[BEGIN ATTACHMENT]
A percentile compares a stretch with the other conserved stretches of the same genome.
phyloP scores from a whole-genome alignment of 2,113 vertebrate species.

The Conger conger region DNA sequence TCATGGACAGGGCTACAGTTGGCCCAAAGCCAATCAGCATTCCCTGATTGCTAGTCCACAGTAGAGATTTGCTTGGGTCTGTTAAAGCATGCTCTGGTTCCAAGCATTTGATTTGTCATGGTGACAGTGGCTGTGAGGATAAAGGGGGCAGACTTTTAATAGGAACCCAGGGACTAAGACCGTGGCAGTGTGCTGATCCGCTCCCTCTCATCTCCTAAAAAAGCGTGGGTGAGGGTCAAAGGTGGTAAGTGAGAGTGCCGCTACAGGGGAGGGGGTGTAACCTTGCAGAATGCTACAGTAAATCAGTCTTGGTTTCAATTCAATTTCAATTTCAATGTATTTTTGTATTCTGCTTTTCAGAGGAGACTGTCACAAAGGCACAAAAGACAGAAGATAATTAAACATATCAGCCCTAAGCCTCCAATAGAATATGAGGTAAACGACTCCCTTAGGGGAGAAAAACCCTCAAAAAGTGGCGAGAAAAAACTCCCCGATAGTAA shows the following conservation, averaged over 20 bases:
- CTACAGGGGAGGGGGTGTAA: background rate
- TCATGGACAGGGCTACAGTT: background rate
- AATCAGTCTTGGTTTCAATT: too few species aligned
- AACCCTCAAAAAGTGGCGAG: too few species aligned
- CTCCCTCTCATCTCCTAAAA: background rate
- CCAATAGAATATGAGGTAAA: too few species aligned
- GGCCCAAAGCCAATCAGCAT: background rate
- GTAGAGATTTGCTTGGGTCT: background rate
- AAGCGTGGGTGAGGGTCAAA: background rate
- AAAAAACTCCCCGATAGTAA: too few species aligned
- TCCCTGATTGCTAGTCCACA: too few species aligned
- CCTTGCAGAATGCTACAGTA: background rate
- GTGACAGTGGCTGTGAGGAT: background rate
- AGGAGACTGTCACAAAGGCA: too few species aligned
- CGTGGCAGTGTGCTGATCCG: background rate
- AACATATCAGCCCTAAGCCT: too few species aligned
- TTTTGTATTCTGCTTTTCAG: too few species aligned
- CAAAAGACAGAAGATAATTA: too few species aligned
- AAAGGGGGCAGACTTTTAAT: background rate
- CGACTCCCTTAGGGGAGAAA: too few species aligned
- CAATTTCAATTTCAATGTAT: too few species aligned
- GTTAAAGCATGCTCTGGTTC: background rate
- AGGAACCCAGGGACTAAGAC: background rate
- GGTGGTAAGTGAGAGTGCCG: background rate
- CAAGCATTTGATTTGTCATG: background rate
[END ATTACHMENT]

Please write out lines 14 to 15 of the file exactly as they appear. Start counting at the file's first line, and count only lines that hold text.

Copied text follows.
- TCCCTGATTGCTAGTCCACA: too few species aligned
- CCTTGCAGAATGCTACAGTA: background rate